What is your favourite quarry?
Without a doubt my favourite dangerous animal is the African leopard. Stealthy, cunning, secretive and a hugely dangerous antagonist when wounded, there are few, if any, animals that come close to having such a reputation. The Cape buffalo comes a very close second, being extremely dangerous as well. As plains game goes, it is the ‘grey ghost', the greater kudu that gets my vote.
I also love wing shooting, especially driven grouse, pheasant and partridge in the UK. Without a doubt the finest gamebird in the world – in my opinion – is the red grouse.
And the most challenging?
Without a doubt, the Kenyan or eastern bongo. This animal can no longer be hunted due to the Kenyan hunting ban which was enforced in 1977. The eastern bongo live in the most inhospitable high altitude bamboo rain forests, in dense cover at altitudes of over 8,000ft. And they're an animal of extreme cunning with acute hearing and sense of smell, and incredible eyesight. In my opinion, when Kenya allowed bongo hunting many moons ago, it was the most difficult animal in the world to hunt – bar none. Bongo are easily bayed-up by dogs and, as such, are highly vulnerable to poachers. So, even if Kenya were to allow safari hunting again, I would be opposed to the licensing of bongo, as their numbers have been devastated through illegal poaching.
Which rifle calibres do you favour?
The best all-round calibre that can be used on any animal in Africa, with suitable ammunition, is any one of the .416 calibres. Here in Namibia, the perfect plains game rifle would be either the .300 or .338 Win Mag. Both offer accurate ballistics suitable for shots of up to 300 yards. I would not recommend taking shots at longer distances, except in extreme conditions, such as on a wounded animal.
My favourite dangerous game rifles have both been doubles in .470 and .500 Nitro Express made by William Evans in London. For my magazine rifle, my preference was for the Westley Richards .425. Indeed, most people can't shoot open-sighted double rifles well and I find they get on with a scope-sighted magazine rifle far better. But there are exceptions, for example Sheikh Sultan Al Thani from Qatar and Marshall Field and the late Sam Winston from the US, all of whom are/were as deadly with double rifles as the very best PHs.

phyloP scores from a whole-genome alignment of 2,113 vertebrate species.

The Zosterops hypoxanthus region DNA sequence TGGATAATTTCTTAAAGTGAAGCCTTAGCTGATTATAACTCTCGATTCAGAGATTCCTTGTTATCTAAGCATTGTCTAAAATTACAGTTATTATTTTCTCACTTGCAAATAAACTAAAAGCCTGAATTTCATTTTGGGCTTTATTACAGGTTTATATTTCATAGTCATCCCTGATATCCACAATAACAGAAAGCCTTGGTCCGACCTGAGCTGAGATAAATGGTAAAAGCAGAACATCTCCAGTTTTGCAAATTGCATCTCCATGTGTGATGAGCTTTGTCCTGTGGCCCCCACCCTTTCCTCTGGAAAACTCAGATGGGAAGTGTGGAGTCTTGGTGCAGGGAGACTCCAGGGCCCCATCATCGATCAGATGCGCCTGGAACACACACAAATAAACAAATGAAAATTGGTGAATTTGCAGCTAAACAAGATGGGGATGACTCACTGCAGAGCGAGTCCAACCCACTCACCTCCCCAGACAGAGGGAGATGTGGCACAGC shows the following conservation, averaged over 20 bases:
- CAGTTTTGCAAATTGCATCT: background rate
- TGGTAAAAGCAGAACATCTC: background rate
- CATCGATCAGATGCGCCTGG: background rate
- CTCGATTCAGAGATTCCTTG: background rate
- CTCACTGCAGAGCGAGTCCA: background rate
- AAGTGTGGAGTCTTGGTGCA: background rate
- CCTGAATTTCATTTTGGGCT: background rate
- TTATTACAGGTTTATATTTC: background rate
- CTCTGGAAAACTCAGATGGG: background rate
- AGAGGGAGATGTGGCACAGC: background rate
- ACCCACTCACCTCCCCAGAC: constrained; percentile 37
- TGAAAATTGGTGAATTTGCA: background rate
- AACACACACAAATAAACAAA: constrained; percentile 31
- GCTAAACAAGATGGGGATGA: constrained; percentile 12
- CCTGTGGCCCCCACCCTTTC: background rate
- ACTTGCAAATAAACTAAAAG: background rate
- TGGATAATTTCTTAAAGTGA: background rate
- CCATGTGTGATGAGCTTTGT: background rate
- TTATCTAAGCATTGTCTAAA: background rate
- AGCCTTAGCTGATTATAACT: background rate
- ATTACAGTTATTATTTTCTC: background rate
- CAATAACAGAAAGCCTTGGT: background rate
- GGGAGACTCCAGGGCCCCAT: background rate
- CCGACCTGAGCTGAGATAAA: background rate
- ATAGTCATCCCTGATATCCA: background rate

I have a pair of Westley Richards sidelock 12 bores and a 28 bore drop lock, also built by Westley Richards. My preference now is to shoot with the 28 bore, which I absolutely love!
Who is the best Shot you have ever come across?
The best rifle Shot I have ever seen was Katherine Eaton, a Canadian girl who hunted a dozen animals with 13 shots! The best shotgun Shot, by far, that I have ever shot with with was David Ker of London.
Who do you regard as the greatest PHs of your generation?
The very best living PHs, in my opinion are, in no particular order Mike Bartlett, Simon Evans, Johan Calitz, Franz Coupe, Dirk de Bod, Jeff Rann, Josh Perrot, Peter Holbrow, John Sharp, Craig Butler, Danny McCallum, Raoul Ramoni, Coenraad Vermaak, Garry Kelly, Clive Eaton, Jason Roussos and, without being too prejudiced, my two sons, Derek and Roger Hurt.
And the best trackers you have ever worked with?
The best elephant trackers I have hunted with were the Guyu brothers – Diwani, Chancalo and Abajila – and Abakuka Gamundi. They all hail from the Kenyan Walingulu tribe. What these fine men didn't know about elephant wasn't worth knowing. The most skilled bongo trackers were also Kenyans from the Nandi tribe. Laboso Arap Sura and Joseph Sitiene were both particularly skilled trackers. The finest lion tracker I used in Botswana was a San bushman aptly named Stomach for obvious reasons – he would never lose spoor in the hot Kalahari sands and could track faster than I could walk!
You must have had one or two close-calls in your time?
I have had many! I was charged down and tossed by a buffalo and I was also mauled by a leopard. My son Derek was also recently mauled by a leopard, so I believe we have the dubious reputation of being the only father and son duo to be members of this club! Perhaps the closest call I had, however, was when my client and friend Sam Winston shot a hippo stone dead with a perfect brain shot from his .500 William Evans double rifle, just as I was about to be chomped!